Dorothy Scott: Pioneering Aviatrix
Dorothy Faeth Scott was born in 1920 in Oroville, Washington, a twin to her brother Ed, and a younger sister to their elder brother Don. Her father, Guthrie “G.M.” Scott, and mother, Katherine, married in Seattle in 1913. Three years after the wedding, their first son came along, Donald. At that time, G.M. ran a fishing business between Alaska and Seattle and the family lived on the boat with him. However, when Katherine got pregnant the second time, they moved to Seattle to settle down. It was here that G.M., ever the hopeful businessman, saw an ad for a Ford motorcar dealership in Oroville. It was when G.M. decided to build a new airport that Dorothy’s life changed forever.
G.M. installed a fuel pump at his airstrip and hosted an air show that made all the papers near and far. Sadly, he never learned to fly himself. At the time he didn’t know it, but flying wasn’t his adventure to have. It was Dorothy’s.
A blonde tomboy and a leader in her high school class, Dorothy graduated in 1937. She went straight to the University of Washington where she swam and played intramural basketball. She got certified in first aid and lifesaving and was originally a nursing major. It was in the summer of 1942 that she earned her flight instructor’s rating and went on to join the Women’s Auxiliary Ferrying Squadron (WAFS) later that fall.
The letters in this collection are assorted letters sent from Dorothy to various members of her family including her father, mother, twin brother, and older brother as well as a potential sister-in-law. These letters and postcards detail her experiences as she explored the skies as one of 25 WAFS. Unfortunately, these letters only detail so much because she died in a regrettable accident in December of 1943, cutting short a two-year anniversary of activity in her field.
As Natasha S. Mauthner and Judit Gárdos mention in “Archival Practices and the Making of ‘Memories,’” Derrida and postmodern thought look at archival practice as a socially constructed way to produce knowledge of the past and shape the way we remember certain people or events. In “Critical Feminism in the Archives,” Derrida is quoted as defining archivization as “simultaneously a technical process of archiving something, but...also a means of constructing static meaning around a set of texts” (Cifor 15). I tried my best to remember that the letters I worked with during this process are taken out of the context they were written in. As much as it would be simple to neatly put these letters into a folder labeled “Feminist WAFS, women who flew planes,” I think it’s important to really look closely at how Dorothy might have described herself instead of how we might describe her. All we have to formulate this speculation with is her letters and the various things she left behind. What I did with the responsibility of continuing her story, I did with Derrida’s quote in mind. I don’t want Dorothy’s story set into a static buzz; I want you to interact with her digital collection with one thing in mind: Dorothy’s own voice.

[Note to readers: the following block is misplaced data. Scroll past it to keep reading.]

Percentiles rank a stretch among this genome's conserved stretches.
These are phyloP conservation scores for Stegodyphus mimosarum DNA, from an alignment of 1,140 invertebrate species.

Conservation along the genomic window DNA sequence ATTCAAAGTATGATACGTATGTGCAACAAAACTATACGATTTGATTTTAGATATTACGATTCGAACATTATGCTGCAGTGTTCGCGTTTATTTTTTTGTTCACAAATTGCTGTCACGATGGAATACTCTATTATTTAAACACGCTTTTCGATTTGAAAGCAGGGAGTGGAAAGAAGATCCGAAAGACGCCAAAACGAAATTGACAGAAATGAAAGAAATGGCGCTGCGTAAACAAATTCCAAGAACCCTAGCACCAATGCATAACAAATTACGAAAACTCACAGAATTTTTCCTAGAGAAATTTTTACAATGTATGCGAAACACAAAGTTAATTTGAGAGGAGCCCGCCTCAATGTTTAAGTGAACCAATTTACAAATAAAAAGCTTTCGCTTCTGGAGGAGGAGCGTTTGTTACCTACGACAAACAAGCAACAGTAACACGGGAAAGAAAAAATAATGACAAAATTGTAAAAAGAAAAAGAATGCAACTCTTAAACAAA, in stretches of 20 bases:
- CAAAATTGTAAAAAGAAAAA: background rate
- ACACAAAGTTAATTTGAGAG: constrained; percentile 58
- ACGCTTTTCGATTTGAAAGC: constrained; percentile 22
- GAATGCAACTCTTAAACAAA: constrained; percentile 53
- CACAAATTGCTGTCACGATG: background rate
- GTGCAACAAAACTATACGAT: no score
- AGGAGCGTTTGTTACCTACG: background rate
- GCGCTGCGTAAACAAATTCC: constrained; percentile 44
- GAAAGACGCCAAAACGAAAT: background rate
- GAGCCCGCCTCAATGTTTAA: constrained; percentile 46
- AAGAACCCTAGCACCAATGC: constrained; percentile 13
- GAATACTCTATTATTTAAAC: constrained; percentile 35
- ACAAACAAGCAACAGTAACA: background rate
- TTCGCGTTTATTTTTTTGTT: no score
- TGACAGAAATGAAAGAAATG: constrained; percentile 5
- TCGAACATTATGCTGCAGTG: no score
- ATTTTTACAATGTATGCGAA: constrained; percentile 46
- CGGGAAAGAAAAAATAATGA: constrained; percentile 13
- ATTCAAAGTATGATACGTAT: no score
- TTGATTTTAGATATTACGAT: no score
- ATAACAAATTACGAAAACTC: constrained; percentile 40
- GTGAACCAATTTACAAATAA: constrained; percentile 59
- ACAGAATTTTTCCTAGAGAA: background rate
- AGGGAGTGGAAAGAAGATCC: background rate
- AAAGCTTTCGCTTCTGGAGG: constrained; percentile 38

Both the collection of letters in the women’s collection here and Sarah Byrn Rickman’s book, Finding Dorothy Scott are valuable pieces of history that we are proud to share with our community. Highlighting some of the best characteristics of WAFS and WASP history, Dorothy Scott as we know her through her letters and postcards was an exciting, enthusiastic, adventure-seeking girl who never shied away from the challenges around her. A great example to women of her time and women from our own, I feel very lucky to have had the opportunity to interact with Dorothy by reading through the letters she wrote during the most exciting time of her life. I hope that you will enjoy this collection as much as I enjoyed putting it together.
Rickman, Sarah Byrn. Finding Dorothy Scott: Letters of a WASP Pilot. Texas Tech University Press, 2016.
TWU Woman’s Collection, MSS #600c Scott, Dorothy